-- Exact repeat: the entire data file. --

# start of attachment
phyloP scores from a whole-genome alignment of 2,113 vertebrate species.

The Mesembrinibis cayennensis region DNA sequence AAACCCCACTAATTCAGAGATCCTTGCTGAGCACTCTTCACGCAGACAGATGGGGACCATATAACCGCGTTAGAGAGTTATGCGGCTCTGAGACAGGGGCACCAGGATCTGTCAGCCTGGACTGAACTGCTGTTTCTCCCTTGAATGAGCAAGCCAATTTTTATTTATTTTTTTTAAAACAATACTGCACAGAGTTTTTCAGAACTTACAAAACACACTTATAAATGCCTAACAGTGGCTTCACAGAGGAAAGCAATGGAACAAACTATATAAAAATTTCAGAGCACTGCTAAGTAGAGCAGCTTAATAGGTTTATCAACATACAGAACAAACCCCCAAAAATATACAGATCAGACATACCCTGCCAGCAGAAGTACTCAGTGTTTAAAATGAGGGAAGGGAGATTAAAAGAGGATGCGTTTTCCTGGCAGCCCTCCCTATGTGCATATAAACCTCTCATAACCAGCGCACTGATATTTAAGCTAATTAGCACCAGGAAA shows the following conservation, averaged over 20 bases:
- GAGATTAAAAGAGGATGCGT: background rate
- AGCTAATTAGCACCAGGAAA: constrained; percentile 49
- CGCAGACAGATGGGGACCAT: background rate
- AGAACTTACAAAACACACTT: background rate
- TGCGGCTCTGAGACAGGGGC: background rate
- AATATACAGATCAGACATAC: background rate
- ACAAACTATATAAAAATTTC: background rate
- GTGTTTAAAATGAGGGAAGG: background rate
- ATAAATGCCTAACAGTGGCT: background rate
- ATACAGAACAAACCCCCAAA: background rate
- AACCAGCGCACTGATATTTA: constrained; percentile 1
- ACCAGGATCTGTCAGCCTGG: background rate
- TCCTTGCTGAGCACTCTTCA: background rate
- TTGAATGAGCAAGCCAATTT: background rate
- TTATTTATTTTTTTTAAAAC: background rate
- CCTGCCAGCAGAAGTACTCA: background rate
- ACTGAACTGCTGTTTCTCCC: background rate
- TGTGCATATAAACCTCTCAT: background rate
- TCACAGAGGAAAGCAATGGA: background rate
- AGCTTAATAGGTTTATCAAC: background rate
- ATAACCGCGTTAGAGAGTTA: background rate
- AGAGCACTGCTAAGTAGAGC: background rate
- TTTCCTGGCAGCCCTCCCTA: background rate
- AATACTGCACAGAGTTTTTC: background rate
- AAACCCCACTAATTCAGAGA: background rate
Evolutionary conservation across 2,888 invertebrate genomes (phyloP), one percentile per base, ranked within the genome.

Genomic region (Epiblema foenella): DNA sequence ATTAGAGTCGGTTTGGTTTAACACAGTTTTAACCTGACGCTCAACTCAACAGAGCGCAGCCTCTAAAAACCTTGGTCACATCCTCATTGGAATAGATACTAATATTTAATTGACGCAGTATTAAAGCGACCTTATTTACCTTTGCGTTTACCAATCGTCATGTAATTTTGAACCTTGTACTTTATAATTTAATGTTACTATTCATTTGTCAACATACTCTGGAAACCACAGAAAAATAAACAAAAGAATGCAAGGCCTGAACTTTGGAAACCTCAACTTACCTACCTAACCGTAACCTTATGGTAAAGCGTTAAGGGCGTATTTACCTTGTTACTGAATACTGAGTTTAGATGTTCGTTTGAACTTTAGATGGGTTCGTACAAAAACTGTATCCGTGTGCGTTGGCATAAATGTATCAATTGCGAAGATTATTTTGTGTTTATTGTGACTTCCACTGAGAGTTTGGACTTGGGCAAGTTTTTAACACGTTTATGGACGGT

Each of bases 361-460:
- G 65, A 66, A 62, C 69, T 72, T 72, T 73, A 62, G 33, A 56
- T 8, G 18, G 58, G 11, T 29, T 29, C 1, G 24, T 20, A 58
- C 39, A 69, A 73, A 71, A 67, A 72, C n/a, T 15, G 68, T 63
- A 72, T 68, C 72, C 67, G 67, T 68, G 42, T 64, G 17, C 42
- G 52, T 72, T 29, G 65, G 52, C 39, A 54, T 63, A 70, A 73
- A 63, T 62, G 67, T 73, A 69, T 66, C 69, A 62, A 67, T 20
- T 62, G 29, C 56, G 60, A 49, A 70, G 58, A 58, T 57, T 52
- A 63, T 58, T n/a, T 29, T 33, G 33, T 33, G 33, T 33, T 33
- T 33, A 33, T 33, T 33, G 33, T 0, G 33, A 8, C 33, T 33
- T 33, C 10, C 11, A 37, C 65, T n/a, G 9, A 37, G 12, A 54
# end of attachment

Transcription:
phyloP scores from a whole-genome alignment of 2,113 vertebrate species.

The Mesembrinibis cayennensis region DNA sequence AAACCCCACTAATTCAGAGATCCTTGCTGAGCACTCTTCACGCAGACAGATGGGGACCATATAACCGCGTTAGAGAGTTATGCGGCTCTGAGACAGGGGCACCAGGATCTGTCAGCCTGGACTGAACTGCTGTTTCTCCCTTGAATGAGCAAGCCAATTTTTATTTATTTTTTTTAAAACAATACTGCACAGAGTTTTTCAGAACTTACAAAACACACTTATAAATGCCTAACAGTGGCTTCACAGAGGAAAGCAATGGAACAAACTATATAAAAATTTCAGAGCACTGCTAAGTAGAGCAGCTTAATAGGTTTATCAACATACAGAACAAACCCCCAAAAATATACAGATCAGACATACCCTGCCAGCAGAAGTACTCAGTGTTTAAAATGAGGGAAGGGAGATTAAAAGAGGATGCGTTTTCCTGGCAGCCCTCCCTATGTGCATATAAACCTCTCATAACCAGCGCACTGATATTTAAGCTAATTAGCACCAGGAAA shows the following conservation, averaged over 20 bases:
- GAGATTAAAAGAGGATGCGT: background rate
- AGCTAATTAGCACCAGGAAA: constrained; percentile 49
- CGCAGACAGATGGGGACCAT: background rate
- AGAACTTACAAAACACACTT: background rate
- TGCGGCTCTGAGACAGGGGC: background rate
- AATATACAGATCAGACATAC: background rate
- ACAAACTATATAAAAATTTC: background rate
- GTGTTTAAAATGAGGGAAGG: background rate
- ATAAATGCCTAACAGTGGCT: background rate
- ATACAGAACAAACCCCCAAA: background rate
- AACCAGCGCACTGATATTTA: constrained; percentile 1
- ACCAGGATCTGTCAGCCTGG: background rate
- TCCTTGCTGAGCACTCTTCA: background rate
- TTGAATGAGCAAGCCAATTT: background rate
- TTATTTATTTTTTTTAAAAC: background rate
- CCTGCCAGCAGAAGTACTCA: background rate
- ACTGAACTGCTGTTTCTCCC: background rate
- TGTGCATATAAACCTCTCAT: background rate
- TCACAGAGGAAAGCAATGGA: background rate
- AGCTTAATAGGTTTATCAAC: background rate
- ATAACCGCGTTAGAGAGTTA: background rate
- AGAGCACTGCTAAGTAGAGC: background rate
- TTTCCTGGCAGCCCTCCCTA: background rate
- AATACTGCACAGAGTTTTTC: background rate
- AAACCCCACTAATTCAGAGA: background rate
Evolutionary conservation across 2,888 invertebrate genomes (phyloP), one percentile per base, ranked within the genome.

Genomic region (Epiblema foenella): DNA sequence ATTAGAGTCGGTTTGGTTTAACACAGTTTTAACCTGACGCTCAACTCAACAGAGCGCAGCCTCTAAAAACCTTGGTCACATCCTCATTGGAATAGATACTAATATTTAATTGACGCAGTATTAAAGCGACCTTATTTACCTTTGCGTTTACCAATCGTCATGTAATTTTGAACCTTGTACTTTATAATTTAATGTTACTATTCATTTGTCAACATACTCTGGAAACCACAGAAAAATAAACAAAAGAATGCAAGGCCTGAACTTTGGAAACCTCAACTTACCTACCTAACCGTAACCTTATGGTAAAGCGTTAAGGGCGTATTTACCTTGTTACTGAATACTGAGTTTAGATGTTCGTTTGAACTTTAGATGGGTTCGTACAAAAACTGTATCCGTGTGCGTTGGCATAAATGTATCAATTGCGAAGATTATTTTGTGTTTATTGTGACTTCCACTGAGAGTTTGGACTTGGGCAAGTTTTTAACACGTTTATGGACGGT

Each of bases 361-460:
- G 65, A 66, A 62, C 69, T 72, T 72, T 73, A 62, G 33, A 56
- T 8, G 18, G 58, G 11, T 29, T 29, C 1, G 24, T 20, A 58
- C 39, A 69, A 73, A 71, A 67, A 72, C n/a, T 15, G 68, T 63
- A 72, T 68, C 72, C 67, G 67, T 68, G 42, T 64, G 17, C 42
- G 52, T 72, T 29, G 65, G 52, C 39, A 54, T 63, A 70, A 73
- A 63, T 62, G 67, T 73, A 69, T 66, C 69, A 62, A 67, T 20
- T 62, G 29, C 56, G 60, A 49, A 70, G 58, A 58, T 57, T 52
- A 63, T 58, T n/a, T 29, T 33, G 33, T 33, G 33, T 33, T 33
- T 33, A 33, T 33, T 33, G 33, T 0, G 33, A 8, C 33, T 33
- T 33, C 10, C 11, A 37, C 65, T n/a, G 9, A 37, G 12, A 54